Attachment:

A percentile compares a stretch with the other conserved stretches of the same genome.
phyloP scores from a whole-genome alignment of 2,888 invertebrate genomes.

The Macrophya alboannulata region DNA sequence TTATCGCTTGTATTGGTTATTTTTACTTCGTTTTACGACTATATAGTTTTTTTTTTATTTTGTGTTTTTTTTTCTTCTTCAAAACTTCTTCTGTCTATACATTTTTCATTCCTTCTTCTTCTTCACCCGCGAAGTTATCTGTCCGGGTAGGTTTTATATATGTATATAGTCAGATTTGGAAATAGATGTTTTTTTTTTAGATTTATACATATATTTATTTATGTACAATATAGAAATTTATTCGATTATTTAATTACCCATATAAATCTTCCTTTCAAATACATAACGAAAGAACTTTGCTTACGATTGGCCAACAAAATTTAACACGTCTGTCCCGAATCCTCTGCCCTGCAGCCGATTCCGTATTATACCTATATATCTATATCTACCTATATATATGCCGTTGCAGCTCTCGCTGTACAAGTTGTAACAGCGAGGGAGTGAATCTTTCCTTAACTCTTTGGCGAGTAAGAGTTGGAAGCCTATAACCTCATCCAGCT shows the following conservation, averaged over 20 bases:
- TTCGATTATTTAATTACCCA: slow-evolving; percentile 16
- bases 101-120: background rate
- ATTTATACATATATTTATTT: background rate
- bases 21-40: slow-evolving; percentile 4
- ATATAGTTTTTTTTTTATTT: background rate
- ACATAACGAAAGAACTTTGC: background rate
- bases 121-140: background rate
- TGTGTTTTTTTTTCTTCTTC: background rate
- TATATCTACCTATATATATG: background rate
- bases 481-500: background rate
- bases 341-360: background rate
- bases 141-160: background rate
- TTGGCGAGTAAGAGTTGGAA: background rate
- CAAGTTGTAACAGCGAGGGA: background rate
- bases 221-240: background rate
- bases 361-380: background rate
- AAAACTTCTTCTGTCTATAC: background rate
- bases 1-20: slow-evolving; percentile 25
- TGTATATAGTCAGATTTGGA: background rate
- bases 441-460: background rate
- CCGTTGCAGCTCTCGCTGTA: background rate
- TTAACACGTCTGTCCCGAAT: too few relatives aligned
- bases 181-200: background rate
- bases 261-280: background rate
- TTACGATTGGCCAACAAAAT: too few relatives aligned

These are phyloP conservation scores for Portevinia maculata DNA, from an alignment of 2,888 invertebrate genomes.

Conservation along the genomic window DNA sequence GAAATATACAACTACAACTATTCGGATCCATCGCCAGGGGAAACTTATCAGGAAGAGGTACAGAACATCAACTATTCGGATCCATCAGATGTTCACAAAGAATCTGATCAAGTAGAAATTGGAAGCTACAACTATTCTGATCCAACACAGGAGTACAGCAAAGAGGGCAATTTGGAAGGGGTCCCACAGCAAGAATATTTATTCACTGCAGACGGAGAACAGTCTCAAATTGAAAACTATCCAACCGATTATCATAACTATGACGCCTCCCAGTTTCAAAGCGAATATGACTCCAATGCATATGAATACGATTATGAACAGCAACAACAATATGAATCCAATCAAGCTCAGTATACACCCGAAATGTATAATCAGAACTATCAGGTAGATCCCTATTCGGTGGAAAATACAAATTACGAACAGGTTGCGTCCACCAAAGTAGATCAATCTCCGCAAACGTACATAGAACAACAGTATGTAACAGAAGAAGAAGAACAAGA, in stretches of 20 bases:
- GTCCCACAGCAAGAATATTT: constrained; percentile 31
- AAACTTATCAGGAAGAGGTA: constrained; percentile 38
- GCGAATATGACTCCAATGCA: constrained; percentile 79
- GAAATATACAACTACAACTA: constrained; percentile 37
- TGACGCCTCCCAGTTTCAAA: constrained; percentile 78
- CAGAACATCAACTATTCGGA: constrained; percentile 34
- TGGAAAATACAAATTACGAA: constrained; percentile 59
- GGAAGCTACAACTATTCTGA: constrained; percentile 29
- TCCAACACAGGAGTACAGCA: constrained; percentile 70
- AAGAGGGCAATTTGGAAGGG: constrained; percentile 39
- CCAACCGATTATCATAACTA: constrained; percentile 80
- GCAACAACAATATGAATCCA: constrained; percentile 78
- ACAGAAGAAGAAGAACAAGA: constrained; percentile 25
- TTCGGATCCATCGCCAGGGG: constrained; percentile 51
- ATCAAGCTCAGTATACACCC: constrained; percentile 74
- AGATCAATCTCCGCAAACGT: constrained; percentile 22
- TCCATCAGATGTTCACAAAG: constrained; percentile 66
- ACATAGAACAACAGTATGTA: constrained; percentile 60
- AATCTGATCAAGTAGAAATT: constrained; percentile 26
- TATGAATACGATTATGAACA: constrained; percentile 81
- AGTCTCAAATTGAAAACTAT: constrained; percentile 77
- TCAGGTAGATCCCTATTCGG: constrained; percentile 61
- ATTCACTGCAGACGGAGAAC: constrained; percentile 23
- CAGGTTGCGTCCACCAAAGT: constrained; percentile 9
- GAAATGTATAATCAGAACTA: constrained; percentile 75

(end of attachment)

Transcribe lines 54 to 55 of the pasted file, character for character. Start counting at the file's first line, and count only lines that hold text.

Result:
- CAGGTTGCGTCCACCAAAGT: constrained; percentile 9
- GAAATGTATAATCAGAACTA: constrained; percentile 75